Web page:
var metrics = mlContext.Regression.Evaluate(prediction, labelColumnName: "Label", scoreColumnName: "Score");

Once you have the prediction set, the Evaluate() method assesses the model, which compares the predicted values with the actual Labels in the test dataset and returns metrics on how the model is performing.

Print your evaluation metrics to the console by adding the following as the next line of code in the EvaluateModel() method:

Console.WriteLine("Root Mean Squared Error : " + metrics.RootMeanSquaredError.ToString());
Console.WriteLine("RSquared: " + metrics.RSquared.ToString());

Add the following as the next line of code below the call to the BuildAndTrainModel() method to call your EvaluateModel() method:

EvaluateModel(mlContext, testDataView, model);

The output so far should look similar to the following text:

=============== Training the model ===============
iter      tr_rmse          obj
   0       1.5403   3.1262e+05
   1       0.9221   1.6030e+05
   2       0.8687   1.5046e+05
   3       0.8416   1.4584e+05
   4       0.8142   1.4209e+05
   5       0.7849   1.3907e+05
   6       0.7544   1.3594e+05
   7       0.7266   1.3361e+05
   8       0.6987   1.3110e+05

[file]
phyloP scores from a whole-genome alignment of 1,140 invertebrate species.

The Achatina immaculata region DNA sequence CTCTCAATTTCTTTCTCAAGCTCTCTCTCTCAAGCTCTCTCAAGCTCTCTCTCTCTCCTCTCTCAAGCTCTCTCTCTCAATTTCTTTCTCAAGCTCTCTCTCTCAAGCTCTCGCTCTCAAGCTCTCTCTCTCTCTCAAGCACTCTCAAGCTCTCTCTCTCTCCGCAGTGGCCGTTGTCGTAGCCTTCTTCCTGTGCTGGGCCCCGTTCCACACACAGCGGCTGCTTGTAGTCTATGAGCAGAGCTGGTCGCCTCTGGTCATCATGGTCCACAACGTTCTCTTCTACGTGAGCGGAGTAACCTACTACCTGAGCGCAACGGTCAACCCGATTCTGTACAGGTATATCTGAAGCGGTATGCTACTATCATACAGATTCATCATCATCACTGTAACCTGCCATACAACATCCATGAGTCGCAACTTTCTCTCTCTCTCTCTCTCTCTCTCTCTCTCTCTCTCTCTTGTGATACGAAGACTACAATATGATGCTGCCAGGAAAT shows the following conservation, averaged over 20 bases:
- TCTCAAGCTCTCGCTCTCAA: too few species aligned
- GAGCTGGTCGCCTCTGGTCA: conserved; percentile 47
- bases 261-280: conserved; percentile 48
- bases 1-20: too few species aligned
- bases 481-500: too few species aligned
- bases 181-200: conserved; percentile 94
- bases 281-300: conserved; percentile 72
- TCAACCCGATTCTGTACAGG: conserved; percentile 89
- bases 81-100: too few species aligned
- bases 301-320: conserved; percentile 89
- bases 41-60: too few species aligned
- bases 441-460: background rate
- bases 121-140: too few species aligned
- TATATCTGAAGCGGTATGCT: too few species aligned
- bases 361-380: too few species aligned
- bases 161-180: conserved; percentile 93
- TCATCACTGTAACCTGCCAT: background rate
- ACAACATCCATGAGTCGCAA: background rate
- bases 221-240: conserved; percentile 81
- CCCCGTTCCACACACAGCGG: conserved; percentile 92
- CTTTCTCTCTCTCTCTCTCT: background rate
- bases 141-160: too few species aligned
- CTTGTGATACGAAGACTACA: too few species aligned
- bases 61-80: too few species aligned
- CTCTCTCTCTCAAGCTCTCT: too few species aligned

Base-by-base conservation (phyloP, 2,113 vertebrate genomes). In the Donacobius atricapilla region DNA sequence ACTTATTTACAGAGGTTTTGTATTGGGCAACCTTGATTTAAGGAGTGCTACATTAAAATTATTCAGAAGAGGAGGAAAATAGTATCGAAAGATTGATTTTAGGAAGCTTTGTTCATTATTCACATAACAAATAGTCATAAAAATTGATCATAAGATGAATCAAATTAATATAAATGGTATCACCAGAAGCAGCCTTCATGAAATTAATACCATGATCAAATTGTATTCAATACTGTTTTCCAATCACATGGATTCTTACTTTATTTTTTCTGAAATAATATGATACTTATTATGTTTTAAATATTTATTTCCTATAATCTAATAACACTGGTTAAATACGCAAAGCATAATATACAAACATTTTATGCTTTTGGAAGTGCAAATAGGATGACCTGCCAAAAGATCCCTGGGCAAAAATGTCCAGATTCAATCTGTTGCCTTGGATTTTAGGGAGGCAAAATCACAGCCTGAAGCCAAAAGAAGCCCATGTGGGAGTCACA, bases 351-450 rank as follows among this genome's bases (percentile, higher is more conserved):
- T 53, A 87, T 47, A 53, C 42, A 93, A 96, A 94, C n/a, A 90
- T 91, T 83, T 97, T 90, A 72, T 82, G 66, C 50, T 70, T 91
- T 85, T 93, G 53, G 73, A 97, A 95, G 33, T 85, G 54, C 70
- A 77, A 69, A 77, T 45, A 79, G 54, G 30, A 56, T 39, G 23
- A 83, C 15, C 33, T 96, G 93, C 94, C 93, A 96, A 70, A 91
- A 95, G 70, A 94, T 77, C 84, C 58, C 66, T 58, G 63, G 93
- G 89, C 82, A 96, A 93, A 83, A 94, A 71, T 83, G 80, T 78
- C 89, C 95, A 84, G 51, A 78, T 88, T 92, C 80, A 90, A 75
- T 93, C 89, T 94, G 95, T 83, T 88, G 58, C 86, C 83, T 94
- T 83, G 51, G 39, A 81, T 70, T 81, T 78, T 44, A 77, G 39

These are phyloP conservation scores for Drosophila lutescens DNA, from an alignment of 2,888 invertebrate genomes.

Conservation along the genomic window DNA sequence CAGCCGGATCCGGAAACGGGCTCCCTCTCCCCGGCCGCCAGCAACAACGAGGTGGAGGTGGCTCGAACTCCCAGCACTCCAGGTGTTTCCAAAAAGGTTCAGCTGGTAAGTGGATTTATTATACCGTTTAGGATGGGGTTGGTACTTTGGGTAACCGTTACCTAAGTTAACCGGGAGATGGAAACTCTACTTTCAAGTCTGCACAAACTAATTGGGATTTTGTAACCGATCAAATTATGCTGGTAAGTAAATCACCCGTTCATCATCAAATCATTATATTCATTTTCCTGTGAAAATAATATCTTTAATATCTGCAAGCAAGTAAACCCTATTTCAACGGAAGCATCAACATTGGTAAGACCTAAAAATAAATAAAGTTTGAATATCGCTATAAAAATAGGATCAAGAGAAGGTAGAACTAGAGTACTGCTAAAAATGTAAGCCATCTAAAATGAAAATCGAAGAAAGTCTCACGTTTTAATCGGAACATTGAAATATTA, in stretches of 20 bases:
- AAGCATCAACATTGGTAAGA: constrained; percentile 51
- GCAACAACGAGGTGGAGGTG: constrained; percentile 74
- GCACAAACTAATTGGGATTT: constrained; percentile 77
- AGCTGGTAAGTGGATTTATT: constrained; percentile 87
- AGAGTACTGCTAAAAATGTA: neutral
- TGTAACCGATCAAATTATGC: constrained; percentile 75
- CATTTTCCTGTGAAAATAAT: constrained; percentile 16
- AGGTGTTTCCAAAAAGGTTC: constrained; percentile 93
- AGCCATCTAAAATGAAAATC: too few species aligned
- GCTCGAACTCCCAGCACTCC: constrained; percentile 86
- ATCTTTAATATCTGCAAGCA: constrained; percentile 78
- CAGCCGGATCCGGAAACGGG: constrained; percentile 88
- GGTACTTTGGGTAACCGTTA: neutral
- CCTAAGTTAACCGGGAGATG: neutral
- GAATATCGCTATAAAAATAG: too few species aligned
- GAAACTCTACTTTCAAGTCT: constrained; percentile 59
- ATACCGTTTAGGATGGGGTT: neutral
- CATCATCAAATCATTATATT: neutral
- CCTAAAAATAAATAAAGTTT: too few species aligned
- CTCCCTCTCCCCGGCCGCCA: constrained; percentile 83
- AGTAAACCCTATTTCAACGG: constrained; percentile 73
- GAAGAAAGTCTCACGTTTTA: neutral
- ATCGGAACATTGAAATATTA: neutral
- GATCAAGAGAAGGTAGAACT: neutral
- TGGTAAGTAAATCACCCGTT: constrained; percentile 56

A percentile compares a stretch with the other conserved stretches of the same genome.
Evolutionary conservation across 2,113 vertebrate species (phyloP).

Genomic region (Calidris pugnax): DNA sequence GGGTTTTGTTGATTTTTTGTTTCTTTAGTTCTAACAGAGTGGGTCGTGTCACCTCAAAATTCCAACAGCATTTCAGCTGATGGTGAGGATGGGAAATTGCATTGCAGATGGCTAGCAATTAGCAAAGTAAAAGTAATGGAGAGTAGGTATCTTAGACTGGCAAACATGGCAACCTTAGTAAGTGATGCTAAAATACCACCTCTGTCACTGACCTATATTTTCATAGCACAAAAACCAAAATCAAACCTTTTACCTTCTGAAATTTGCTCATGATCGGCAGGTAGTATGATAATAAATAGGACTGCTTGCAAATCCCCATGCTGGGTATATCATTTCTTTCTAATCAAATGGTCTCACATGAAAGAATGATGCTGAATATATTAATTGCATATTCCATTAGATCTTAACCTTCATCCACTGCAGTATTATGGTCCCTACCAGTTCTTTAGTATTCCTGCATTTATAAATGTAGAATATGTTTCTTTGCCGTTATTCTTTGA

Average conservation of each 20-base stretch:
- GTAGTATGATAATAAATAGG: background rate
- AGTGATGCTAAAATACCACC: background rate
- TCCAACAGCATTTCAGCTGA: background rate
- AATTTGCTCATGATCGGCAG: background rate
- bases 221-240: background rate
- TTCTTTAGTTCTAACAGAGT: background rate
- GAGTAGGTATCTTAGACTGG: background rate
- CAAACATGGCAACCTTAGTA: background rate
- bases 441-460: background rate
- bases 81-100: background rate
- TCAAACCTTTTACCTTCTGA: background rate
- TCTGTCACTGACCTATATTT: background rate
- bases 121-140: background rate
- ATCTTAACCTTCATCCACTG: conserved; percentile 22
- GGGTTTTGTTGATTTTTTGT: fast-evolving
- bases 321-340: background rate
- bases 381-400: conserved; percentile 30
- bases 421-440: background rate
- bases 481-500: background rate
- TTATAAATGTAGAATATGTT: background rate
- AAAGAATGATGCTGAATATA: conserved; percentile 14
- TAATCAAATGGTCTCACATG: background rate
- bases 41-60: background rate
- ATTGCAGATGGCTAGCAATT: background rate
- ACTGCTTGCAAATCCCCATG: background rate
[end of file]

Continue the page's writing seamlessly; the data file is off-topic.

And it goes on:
9       0.6751   1.2948e+05
  10       0.6530   1.2766e+05
  11       0.6350   1.2644e+05
  12       0.6197   1.2541e+05
  13       0.6067   1.2470e+05
  14       0.5953   1.2382e+05
  15       0.5871   1.2342e+05
  16       0.5781   1.2279e+05
  17       0.5713   1.2240e+05
  18       0.5660   1.2230e+05
  19       0.5592   1.2179e+05
=============== Evaluating the model ===============
Rms: 0.994051469730769
RSquared: 0.412556298844873

In this output, there are 20 iterations. In each iteration, the measure of error decreases and converges closer and closer to 0.

The root of mean squared error (RMS or RMSE) is used to measure the differences between the model predicted values and the test dataset observed values. Technically it's the square root of the average of the squares of the errors. The lower it is, the better the model is.

R Squared indicates how well data fits a model. Ranges from 0 to 1. A value of 0 means that the data is random or otherwise can't be fit to the model. A value of 1 means that the model exactly matches the data. You want your R Squared score to be as close to 1 as possible.